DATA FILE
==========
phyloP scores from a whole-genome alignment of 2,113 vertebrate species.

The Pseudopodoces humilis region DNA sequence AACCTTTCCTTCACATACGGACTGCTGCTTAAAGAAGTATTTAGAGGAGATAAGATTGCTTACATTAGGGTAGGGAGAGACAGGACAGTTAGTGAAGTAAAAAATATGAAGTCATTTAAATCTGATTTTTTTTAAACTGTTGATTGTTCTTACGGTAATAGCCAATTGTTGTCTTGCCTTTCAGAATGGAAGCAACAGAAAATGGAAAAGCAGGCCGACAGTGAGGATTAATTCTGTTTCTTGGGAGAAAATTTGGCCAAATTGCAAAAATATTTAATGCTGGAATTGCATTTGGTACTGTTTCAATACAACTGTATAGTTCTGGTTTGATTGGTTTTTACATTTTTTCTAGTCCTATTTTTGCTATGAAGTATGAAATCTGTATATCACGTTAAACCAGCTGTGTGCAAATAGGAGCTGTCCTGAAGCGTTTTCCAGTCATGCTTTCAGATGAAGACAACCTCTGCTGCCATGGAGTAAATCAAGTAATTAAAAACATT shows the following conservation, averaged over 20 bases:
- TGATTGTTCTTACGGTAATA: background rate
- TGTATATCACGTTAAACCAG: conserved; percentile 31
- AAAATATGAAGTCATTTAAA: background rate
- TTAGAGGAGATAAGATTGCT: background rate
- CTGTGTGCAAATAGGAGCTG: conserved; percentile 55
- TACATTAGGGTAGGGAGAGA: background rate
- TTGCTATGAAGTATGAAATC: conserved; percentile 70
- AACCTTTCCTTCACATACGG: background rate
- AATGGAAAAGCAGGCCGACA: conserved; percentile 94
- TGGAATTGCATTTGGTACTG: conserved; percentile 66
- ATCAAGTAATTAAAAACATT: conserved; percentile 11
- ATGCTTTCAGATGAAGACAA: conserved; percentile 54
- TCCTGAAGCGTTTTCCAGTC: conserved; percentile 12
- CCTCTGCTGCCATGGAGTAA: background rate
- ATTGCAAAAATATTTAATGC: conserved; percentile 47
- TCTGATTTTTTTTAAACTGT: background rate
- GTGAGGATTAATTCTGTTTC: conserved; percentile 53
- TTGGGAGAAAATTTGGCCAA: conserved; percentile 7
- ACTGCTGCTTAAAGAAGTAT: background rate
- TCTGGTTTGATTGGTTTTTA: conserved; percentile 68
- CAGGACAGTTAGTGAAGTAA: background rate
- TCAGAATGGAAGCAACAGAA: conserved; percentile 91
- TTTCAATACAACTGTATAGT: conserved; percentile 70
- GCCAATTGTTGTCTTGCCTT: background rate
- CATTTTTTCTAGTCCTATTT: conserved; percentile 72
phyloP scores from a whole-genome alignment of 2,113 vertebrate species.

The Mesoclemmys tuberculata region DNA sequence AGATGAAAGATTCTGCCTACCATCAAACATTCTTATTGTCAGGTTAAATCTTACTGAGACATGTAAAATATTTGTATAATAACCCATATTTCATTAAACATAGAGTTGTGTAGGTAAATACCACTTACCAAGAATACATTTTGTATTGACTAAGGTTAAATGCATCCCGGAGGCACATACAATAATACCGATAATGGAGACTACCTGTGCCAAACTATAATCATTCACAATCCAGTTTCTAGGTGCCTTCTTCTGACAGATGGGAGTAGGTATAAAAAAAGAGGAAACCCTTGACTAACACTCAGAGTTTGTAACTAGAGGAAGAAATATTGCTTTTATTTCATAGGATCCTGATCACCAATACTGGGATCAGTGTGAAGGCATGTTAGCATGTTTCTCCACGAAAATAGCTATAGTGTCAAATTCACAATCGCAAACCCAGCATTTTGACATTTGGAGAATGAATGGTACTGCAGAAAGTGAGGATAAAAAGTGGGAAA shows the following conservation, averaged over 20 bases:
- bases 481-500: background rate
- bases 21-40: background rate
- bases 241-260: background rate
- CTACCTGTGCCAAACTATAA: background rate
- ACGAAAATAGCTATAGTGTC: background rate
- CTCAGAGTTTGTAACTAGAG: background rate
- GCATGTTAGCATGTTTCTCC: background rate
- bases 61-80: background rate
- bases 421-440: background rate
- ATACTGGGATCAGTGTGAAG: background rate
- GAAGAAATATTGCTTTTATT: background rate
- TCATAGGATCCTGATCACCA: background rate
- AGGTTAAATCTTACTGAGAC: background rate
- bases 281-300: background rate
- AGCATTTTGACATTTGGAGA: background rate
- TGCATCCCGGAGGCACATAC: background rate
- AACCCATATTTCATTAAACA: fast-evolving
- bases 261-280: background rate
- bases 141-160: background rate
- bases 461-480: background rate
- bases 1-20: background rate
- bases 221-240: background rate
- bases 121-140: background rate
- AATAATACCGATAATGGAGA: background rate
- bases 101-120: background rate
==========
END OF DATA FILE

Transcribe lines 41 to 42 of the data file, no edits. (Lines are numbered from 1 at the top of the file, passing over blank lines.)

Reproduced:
- TCATAGGATCCTGATCACCA: background rate
- AGGTTAAATCTTACTGAGAC: background rate